Economic Survey 2020 India: Recently, Arvind Subramanian, the Narendra Modi government's former chief economic adviser, had said India's economic growth rate has been overestimated by around 2.5 percentage points between 2011-12 and 2016-17 due to a change in methodology for calculating GDP.
Economic Survey 2020 India: India’s GDP growth is neither overestimated nor underestimated and the concerns on data are “unfounded”, the Economic Survey 2019-20 said on Friday as it tried to settle the debate over the veracity of the macroeconomic data following change in estimation methodology. Recently, Arvind Subramanian, the Narendra Modi government’s former chief economic adviser, had said India’s economic growth rate has been overestimated by around 2.5 percentage points between 2011-12 and 2016-17 due to a change in methodology for calculating GDP.
India’s gross domestic product (GDP) growth rate between this period should be about 4.5 per cent instead of the official estimate of close to 7 per cent, he had said in a research paper published at Harvard University. The Economic Survey tabled in Parliament on Friday said the level and growth of a country’s GDP informs several critical policy initiatives as it is a barometer of the economy’s size and health. “It is also a pre-eminent driver of investment. Therefore, it is important that GDP is measured as accurately as possible,” it said.
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The survey notes that the recent debate and discussion among scholars, policymakers and citizens alike about India’s GDP growth rates following the revision in GDP estimation methodology in 2011 assumes significance, especially given the recent slowdown. Using careful statistical and econometric analysis that “does justice” to the importance of the issue, the Survey in a dedicated chapter said it has found no evidence of mis-estimation of India’s GDP growth.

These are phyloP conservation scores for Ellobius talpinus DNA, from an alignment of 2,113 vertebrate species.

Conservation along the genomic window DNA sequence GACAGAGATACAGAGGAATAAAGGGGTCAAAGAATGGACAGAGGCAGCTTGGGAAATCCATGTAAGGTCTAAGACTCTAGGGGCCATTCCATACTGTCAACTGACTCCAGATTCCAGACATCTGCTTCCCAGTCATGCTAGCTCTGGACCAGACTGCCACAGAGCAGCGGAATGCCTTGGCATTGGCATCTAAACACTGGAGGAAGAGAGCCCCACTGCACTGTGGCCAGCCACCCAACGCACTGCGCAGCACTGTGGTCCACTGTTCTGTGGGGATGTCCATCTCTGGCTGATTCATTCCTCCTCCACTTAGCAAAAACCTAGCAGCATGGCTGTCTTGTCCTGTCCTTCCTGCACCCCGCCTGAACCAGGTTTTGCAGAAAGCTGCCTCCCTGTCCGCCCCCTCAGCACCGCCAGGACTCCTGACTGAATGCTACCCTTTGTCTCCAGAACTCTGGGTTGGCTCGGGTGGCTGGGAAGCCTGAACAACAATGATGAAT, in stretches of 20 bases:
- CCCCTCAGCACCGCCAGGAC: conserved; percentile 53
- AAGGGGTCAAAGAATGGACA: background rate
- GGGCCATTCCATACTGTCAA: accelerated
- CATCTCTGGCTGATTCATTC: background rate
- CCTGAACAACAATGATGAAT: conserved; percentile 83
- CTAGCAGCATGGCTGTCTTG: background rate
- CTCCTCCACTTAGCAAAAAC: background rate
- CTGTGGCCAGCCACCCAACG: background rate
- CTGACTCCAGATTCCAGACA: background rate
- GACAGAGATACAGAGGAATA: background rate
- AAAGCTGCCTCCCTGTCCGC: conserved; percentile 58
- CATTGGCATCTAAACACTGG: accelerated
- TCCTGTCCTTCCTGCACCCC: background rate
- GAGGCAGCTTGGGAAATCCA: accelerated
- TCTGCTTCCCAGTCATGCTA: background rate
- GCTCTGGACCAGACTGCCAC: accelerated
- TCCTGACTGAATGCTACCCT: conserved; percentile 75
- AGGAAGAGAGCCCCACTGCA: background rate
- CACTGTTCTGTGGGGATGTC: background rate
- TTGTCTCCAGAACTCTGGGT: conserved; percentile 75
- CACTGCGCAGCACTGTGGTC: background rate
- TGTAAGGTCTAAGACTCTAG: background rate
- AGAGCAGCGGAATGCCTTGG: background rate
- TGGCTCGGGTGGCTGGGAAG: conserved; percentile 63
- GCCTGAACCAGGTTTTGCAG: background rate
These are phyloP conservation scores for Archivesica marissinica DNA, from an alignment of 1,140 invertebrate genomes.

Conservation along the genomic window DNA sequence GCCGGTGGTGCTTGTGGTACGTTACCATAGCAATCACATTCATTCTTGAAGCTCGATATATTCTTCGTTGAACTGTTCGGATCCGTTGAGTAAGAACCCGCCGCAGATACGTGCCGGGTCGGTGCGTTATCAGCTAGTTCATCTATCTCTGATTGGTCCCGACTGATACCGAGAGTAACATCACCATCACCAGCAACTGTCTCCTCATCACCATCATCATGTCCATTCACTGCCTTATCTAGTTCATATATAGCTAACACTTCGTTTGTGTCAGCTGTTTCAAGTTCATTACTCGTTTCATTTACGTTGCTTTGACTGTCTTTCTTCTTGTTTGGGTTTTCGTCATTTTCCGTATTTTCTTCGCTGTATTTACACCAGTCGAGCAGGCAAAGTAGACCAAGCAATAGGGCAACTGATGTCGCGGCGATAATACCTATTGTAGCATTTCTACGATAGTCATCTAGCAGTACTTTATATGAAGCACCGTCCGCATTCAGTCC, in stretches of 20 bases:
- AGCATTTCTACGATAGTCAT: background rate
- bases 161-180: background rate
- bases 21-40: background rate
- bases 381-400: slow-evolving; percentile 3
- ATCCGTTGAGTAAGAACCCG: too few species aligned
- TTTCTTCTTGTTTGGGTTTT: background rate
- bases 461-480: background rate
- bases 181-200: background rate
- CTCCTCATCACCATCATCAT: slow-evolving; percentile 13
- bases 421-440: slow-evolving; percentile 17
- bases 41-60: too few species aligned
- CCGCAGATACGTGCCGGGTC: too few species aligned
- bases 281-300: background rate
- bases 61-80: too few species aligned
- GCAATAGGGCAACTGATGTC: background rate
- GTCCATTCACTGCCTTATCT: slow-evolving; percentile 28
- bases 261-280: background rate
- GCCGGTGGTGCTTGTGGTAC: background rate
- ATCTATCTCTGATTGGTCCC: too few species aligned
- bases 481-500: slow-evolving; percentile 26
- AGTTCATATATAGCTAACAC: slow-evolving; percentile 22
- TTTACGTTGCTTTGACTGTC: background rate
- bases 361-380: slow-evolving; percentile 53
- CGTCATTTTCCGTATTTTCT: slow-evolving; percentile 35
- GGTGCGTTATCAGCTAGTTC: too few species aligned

It said that cross-country comparisons are fraught with risks of incorrect inference due to various confounding factors that stem from such inherent differences. As a result, cross-country analysis has to be carefully undertaken so that correlation is distinguished from causality. The models that incorrectly overestimate GDP growth by 2.77 per cent for India post-2011 also mis-estimate GDP growth over the same time period for 51 other countries out of 95 nations in the sample, it said.
However, when the models are estimated correctly by accounting for all unobserved differences among countries as well as the differential trends in GDP growth across countries, growth for most of these 52 countries (including India) is neither over- nor underestimated. “In sum, concerns of over-estimation of India’s GDP are unfounded,” it said. It further said the need to invest in ramping up India’s statistical infrastructure is undoubted.
In this context, setting up of a 28-member Standing Committee on Economic Statistics (SCES) headed by India’s former chief statistician is important, it said. Nevertheless, carefully constructed evidence in the Survey must be taken on board when assessing the quality of Indian data, said the survey tabled in Parliament by Finance Minister Nirmala Sitharaman a day before she presents the Union Budget.